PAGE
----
The ability to make decisions based on data, with its inherent uncertainties and variability, is a complex and vital skill in the modern world. The need for such quantitative critical thinking occurs in many different contexts, and although it is an important goal of education, that goal is seldom being achieved. We argue that the key element for developing this ability is repeated practice in making decisions based on data, with feedback on those decisions. We demonstrate a structure for providing suitable practice that can be applied in any instructional setting that involves the acquisition of data and relating that data to scientific models. This study reports the results of applying that structure in an introductory physics laboratory course. Students in an experimental condition were repeatedly instructed to make and act on quantitative comparisons between datasets, and between data and models, an approach that is common to all science disciplines. These instructions were slowly faded across the course. After the instructions had been removed, students in the experimental condition were 12 times more likely to spontaneously propose or make changes to improve their experimental methods than a control group, who performed traditional experimental activities. The students in the experimental condition were also four times more likely to identify and explain a limitation of a physical model using their data. Students in the experimental condition also showed much more sophisticated reasoning about their data. These differences between the groups were seen to persist into a subsequent course taken the following year.

    View details for DOI 10.1073/pnas.1505329112

    View details for Web of Science ID 000360994900034

    View details for PubMedID 26283351

  • Analyzing the many skills involved in solving complex physics problems AMERICAN JOURNAL OF PHYSICS Adams, W. K., Wieman, C. E. 2015; 83 (5): 459-467

    View details for DOI 10.1119/1.4913923

    View details for Web of Science ID 000353306500010

  • The teaching practices inventory: a new tool for characterizing college and university teaching in mathematics and science. CBE life sciences education Wieman, C., Gilbert, S. 2014; 13 (3): 552-569

    Abstract

    We have created an inventory to characterize the teaching practices used in science and mathematics courses. This inventory can aid instructors and departments in reflecting on their teaching. It has been tested with several hundred university instructors and courses from mathematics and four science disciplines. Most instructors complete the inventory in 10 min or less, and the results allow meaningful comparisons of the teaching used for the different courses and instructors within a department and across different departments. We also show how the inventory results can be used to gauge the extent of use of research-based teaching practices, and we illustrate this with the inventory results for five departments. These results show the high degree of discrimination provided by the inventory, as well as its effectiveness in tracking the increase in the use of research-based teaching practices.

    View details for DOI 10.1187/cbe.14-02-0023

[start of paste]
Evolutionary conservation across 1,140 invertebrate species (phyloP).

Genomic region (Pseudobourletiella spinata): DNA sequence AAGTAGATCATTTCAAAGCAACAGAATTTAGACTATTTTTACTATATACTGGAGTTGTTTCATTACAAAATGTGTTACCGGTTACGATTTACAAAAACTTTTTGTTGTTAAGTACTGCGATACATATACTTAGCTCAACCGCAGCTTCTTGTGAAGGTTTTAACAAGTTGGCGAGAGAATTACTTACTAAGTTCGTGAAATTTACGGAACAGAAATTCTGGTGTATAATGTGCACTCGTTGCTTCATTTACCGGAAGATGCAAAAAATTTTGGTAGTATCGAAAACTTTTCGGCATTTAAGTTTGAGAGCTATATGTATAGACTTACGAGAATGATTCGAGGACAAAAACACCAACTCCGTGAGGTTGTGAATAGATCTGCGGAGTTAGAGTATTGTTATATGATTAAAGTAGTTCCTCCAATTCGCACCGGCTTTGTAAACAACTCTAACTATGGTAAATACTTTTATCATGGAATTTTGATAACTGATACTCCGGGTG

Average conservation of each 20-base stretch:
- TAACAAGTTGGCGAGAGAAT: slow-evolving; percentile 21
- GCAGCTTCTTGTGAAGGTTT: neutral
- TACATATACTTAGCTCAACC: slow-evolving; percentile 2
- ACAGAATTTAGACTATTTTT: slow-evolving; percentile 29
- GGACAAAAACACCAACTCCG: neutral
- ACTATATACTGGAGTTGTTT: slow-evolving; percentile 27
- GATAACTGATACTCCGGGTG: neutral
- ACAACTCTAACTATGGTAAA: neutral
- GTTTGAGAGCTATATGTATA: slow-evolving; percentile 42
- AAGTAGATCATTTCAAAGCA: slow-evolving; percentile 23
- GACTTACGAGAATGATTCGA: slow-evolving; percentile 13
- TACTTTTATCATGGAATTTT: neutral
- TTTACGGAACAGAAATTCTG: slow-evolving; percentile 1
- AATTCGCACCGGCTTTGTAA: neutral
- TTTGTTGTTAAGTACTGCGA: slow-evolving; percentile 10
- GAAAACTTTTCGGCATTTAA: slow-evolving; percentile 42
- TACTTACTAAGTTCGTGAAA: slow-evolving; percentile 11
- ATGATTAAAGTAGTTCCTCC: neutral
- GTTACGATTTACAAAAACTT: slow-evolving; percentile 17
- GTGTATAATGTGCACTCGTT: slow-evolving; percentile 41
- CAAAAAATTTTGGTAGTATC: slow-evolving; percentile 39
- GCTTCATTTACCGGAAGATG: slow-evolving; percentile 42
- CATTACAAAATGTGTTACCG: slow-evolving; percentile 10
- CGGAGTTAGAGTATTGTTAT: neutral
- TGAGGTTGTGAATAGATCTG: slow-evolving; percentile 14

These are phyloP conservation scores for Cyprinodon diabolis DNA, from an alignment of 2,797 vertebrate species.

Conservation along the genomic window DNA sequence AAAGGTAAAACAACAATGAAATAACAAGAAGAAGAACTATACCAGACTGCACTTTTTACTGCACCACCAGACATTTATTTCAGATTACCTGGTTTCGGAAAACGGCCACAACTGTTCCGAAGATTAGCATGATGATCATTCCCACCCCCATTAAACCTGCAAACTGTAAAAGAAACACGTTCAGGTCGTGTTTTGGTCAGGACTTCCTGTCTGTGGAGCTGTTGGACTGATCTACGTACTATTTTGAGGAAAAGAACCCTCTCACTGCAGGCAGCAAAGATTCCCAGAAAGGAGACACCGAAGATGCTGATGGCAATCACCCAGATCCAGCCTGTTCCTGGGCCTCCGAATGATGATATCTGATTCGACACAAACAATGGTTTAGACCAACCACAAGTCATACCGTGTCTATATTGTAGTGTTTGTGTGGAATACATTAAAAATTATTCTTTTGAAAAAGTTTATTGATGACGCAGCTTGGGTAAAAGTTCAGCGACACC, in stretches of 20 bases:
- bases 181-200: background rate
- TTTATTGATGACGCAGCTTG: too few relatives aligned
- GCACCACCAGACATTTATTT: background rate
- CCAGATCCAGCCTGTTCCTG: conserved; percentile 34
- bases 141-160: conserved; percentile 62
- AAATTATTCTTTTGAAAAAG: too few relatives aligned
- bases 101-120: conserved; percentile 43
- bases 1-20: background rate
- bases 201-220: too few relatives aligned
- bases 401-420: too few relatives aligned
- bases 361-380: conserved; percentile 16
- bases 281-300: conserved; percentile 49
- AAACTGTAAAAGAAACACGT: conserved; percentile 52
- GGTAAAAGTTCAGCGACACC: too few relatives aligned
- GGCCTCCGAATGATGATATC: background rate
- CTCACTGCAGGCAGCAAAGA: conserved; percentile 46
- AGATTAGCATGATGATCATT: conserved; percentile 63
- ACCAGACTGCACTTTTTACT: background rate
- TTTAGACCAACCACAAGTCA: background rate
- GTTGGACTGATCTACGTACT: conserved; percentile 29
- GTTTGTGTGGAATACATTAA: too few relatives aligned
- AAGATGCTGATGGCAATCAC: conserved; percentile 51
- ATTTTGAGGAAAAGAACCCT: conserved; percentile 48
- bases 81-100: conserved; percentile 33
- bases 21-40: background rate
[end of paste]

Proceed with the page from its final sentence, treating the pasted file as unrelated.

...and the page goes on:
View details for PubMedID 25185237

  • Large-scale comparison of science teaching methods sends clear message. Proceedings of the National Academy of Sciences of the United States of America Wieman, C. E. 2014; 111 (23): 8319-8320

    View details for DOI 10.1073/pnas.1407304111

    View details for PubMedID 24853505

  • Psychological insights for improved physics teaching PHYSICS TODAY Aguilar, L., Walton, G., Wieman, C. 2014; 67 (5): 43-49

    View details for DOI 10.1063/PT.3.2383

    View details for Web of Science ID 000341446300018

  • Use of research-based instructional strategies: How to avoid faculty quitting PHYSICAL REVIEW SPECIAL TOPICS-PHYSICS EDUCATION RESEARCH Wieman, C., Deslauriers, L., Gilley, B. 2013; 9 (2)
  • The Connection Between Teaching Methods and Attribution Errors EDUCATIONAL PSYCHOLOGY REVIEW Wieman, C., Welsh, A. 2016; 28 (3): 645-648
  • Examining and contrasting the cognitive activities engaged in undergraduate research experiences and lab courses PHYSICAL REVIEW PHYSICS EDUCATION RESEARCH Holmes, N. G., Wieman, C. E. 2016; 12 (2)
  • Toward instructional design principles: Inducing Faraday's law with contrasting cases PHYSICAL REVIEW PHYSICS EDUCATION RESEARCH Kuo, E., Wieman, C. E. 2016; 12 (1)
  • Seeking instructional specificity: An example from analogical instruction PHYSICAL REVIEW SPECIAL TOPICS-PHYSICS EDUCATION RESEARCH Kuo, E., Wieman, C. E. 2015; 11 (2)
  • Transforming a fourth year modern optics course using a deliberate practice framework PHYSICAL REVIEW SPECIAL TOPICS-PHYSICS EDUCATION RESEARCH Jones, D. J., Madison, K. W., Wieman, C. E. 2015; 11 (2)
  • Educational transformation in upper-division physics: The Science Education Initiative model, outcomes, and lessons learned PHYSICAL REVIEW SPECIAL TOPICS-PHYSICS EDUCATION RESEARCH Chasteen, S. V., Wilcox, B., Caballero, M. D., Perkins, K. K., Pollock, S. J., Wieman, C. E. 2015; 11 (2)
  • Comparative Cognitive Task Analyses of Experimental Science and Instructional Laboratory Courses PHYSICS TEACHER Wieman, C. 2015; 53 (6): 349-351

    View details for DOI 10.1119/1.4928349

    View details for Web of Science ID 000365798300009

  • The Similarities Between Research in Education and Research in the Hard Sciences EDUCATIONAL RESEARCHER Wieman, C. E. 2014; 43 (1): 12-14
  • PRECISION-MEASUREMENT OF THE 1S LAMB SHIFT AND OF THE 1S-2S ISOTOPE SHIFT OF HYDROGEN AND DEUTERIUM PHYSICAL REVIEW A Wieman, C., Hansch, T. W. 1980; 22 (1): 192-205
  • DOPPLER-FREE LASER POLARIZATION SPECTROSCOPY PHYSICAL REVIEW LETTERS Wieman, C., Hansch, T. W. 1976; 36 (20): 1170-1173
  • HIGH-RESOLUTION MEASUREMENT OF RESPONSE OF AN ISOLATED BUBBLE-DOMAIN TO PULSED MAGNETIC-FIELDS IEEE TRANSACTIONS ON MAGNETICS Brown, B. R., Henry, G. R., KOEPCKE, R. W., Wieman, C. E. 1975; 11 (5): 1391-1393
  • DOPPLER-FREE 2-PHOTON SPECTROSCOPY OF HYDROGEN 1S-2S PHYSICAL REVIEW LETTERS Hansch, T. W., Lee, S. A., Wallenstein, R., Wieman, C. 1975; 34 (6): 307-309